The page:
Obama's Halo Slips a little more

Rick Moran
Faced with a lot of debts following his unsuccessful bid for the US House in 2000, an angel in the form of a company run by one of his supporters stepped in and supplied Barack Obama with a little extra cash for some "legal consulting" - $8.000 a month to be exact.

What happened next is politics "The Chicago Way:"



After an unsuccessful campaign for Congress in 2000, Illinois state Sen. Barack Obama faced serious financial pressure: numerous debts, limited cash and a law practice he had neglected for a year.

Help arrived in early 2001 from a significant new legal client -- a longtime political supporter. Chicago entrepreneur Robert Blackwell Jr. paid Obama an $8,000-a-month retainer to give legal advice to his growing technology firm, Electronic Knowledge Interchange. It allowed Obama to supplement his $58,000 part-time state Senate salary for over a year with regular payments from Blackwell's firm that eventually totaled $112,000.

A few months after receiving his final payment from EKI, Obama sent a request on state Senate letterhead urging Illinois officials to provide a $50,000 tourism promotion grant to another Blackwell company, Killerspin.

Killerspin specializes in table tennis, running tournaments nationwide and selling its own line of equipment and apparel and DVD recordings of the competitions. With support from Obama, other state officials and an Obama aide who went to work part time for Killerspin, the company eventually obtained $320,000 in state grants between 2002 and 2004 to subsidize its tournaments.
The day after Obama wrote the letter, the his campaign for US Senate received a check from Mr. Blackwell in the amount of $1,000.

The Obama campaign points out that the candidate only advocated the single grant of $50,000 - which was reduced to $20,000. That may be true. But does anyone doubt that once Blackwell got his foot in the door - thanks to his former "consultant" - that the grants became easier to acquire?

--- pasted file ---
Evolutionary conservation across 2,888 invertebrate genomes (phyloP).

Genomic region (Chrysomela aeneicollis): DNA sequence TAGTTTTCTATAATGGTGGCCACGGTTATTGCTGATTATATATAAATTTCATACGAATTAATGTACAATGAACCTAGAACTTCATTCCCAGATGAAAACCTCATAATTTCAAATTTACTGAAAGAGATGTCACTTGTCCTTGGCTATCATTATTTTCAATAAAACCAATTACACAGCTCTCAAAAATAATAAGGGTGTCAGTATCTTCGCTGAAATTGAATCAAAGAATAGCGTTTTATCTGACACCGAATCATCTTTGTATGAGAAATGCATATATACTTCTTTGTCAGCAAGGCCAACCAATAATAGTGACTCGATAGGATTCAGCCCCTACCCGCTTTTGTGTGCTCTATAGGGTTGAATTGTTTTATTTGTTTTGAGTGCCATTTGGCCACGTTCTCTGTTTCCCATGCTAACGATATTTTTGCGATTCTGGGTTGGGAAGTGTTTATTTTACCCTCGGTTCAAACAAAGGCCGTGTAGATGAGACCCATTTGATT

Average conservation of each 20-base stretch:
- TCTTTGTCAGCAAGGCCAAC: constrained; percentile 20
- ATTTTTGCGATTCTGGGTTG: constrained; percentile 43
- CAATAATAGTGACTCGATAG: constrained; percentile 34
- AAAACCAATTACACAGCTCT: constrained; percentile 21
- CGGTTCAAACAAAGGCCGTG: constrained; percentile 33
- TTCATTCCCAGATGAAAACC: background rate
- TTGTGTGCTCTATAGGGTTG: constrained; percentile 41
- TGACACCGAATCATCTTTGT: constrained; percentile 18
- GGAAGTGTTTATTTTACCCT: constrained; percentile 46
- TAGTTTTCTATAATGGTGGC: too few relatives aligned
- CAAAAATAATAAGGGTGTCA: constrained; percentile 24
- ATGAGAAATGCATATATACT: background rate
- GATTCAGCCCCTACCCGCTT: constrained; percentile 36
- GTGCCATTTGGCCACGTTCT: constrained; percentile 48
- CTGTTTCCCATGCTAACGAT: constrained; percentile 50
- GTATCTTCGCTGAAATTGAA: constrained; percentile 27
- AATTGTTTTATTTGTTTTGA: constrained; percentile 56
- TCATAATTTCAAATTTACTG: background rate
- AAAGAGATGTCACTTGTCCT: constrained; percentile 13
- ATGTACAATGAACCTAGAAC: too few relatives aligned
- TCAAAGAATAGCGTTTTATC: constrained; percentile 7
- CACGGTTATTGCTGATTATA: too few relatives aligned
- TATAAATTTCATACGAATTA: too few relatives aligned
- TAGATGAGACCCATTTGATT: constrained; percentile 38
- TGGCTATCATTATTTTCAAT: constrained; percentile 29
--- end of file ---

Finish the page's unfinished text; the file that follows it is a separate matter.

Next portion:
As with every other ethical breach, the Obama campaign dismisses the apperance of impropriety:

Obama's presidential campaign rejects any suggestion that there was a connection between the legal work, the campaign contribution and the help with the grant. "Any implication that Sen. Obama would risk an ethical breach in order to secure a small grant for a pingpong tournament is nuts," said David Axelrod, Obama's chief political advisor.
Note Mr. Axelrod responding to what the grant was for, not the candidate's actions. The LA Times gets to the crux of Obama's problem with this matter:
Business relationships between lawmakers and people with government interests are not illegal or uncommon in Illinois or other states with a part-time Legislature, where lawmakers supplement their state salaries with income from the private sector.

But Obama portrays himself as a lawmaker dedicated to transparency and sensitive to even the appearance of a conflict of interest. Recently, Obama expressed regret over a property deal with Illinois power broker Tony Rezko after Obama was elected to the U.S. Senate in 2004. In an interview this spring with the Chicago Sun-Times, Obama said his regret was not just because the real estate and restaurant entrepreneur was under criminal scrutiny, but because he was "a contributor and someone doing business before the state."
The weird thing is that Obama's campaign at first made basically the same excuse regarding Rezko as they do now for Mr. Blackwell.- that he did "nothing wrong acting on behalf of Killerspin," and that he was just helping out a constituent.

Just a little more evidence - if any is needed - that Obama plays the game of politics the old fashioned way. And that any claim to the contrary is pure hypocrisy.